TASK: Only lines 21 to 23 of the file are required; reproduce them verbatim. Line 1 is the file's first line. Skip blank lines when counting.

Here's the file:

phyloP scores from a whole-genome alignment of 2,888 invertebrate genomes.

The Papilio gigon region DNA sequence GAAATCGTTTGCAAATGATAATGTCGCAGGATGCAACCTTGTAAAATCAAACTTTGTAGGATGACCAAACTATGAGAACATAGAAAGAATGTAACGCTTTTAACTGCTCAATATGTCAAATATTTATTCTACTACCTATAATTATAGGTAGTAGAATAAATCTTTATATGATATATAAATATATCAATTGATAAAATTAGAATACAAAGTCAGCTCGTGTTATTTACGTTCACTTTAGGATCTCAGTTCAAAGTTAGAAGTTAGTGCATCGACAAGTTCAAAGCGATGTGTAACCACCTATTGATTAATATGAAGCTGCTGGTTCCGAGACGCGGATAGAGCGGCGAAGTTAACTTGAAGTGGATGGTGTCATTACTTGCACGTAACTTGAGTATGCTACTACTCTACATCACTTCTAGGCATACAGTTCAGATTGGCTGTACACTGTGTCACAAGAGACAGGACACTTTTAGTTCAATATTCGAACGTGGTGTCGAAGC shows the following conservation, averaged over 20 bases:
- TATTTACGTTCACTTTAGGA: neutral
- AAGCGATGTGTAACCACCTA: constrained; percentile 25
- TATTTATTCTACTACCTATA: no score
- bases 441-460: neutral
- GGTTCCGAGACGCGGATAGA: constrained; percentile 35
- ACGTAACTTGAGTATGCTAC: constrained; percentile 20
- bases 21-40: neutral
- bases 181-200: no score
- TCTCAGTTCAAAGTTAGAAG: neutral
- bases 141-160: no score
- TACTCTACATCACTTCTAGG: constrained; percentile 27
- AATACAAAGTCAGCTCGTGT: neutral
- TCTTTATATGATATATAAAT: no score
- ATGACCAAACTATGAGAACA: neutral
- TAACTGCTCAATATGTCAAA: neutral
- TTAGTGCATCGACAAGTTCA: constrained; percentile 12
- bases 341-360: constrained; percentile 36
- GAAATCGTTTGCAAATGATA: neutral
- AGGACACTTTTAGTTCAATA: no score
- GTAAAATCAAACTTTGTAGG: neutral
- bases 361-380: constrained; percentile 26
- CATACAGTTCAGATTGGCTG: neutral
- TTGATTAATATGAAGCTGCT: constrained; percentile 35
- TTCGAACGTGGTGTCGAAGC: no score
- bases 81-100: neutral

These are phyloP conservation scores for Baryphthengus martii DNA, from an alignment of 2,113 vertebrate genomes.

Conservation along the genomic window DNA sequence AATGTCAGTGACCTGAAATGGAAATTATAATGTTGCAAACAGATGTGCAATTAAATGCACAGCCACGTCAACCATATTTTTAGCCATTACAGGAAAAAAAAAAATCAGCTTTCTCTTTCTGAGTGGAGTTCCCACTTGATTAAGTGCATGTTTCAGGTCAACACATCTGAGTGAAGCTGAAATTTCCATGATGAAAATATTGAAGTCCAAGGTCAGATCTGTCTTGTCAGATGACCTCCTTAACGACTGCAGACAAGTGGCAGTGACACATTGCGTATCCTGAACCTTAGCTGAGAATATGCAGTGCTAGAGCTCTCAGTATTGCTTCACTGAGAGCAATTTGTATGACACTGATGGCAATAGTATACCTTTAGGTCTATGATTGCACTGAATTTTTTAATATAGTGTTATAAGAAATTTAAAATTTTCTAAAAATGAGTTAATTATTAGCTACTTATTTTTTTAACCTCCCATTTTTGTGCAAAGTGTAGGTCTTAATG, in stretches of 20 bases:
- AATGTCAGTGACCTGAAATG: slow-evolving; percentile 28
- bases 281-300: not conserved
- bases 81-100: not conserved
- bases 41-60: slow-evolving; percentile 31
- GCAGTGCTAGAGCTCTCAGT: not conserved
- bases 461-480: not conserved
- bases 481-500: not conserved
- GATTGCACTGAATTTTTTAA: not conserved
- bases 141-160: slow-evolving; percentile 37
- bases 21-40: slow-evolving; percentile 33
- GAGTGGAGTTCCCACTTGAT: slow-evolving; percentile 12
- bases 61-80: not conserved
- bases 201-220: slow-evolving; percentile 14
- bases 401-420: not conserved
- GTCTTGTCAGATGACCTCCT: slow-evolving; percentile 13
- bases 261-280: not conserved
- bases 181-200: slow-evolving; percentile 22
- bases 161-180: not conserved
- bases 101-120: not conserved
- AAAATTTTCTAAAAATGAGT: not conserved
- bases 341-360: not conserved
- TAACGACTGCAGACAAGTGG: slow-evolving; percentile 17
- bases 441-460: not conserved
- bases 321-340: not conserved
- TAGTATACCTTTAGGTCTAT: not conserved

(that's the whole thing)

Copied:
- AGGACACTTTTAGTTCAATA: no score
- GTAAAATCAAACTTTGTAGG: neutral
- bases 361-380: constrained; percentile 26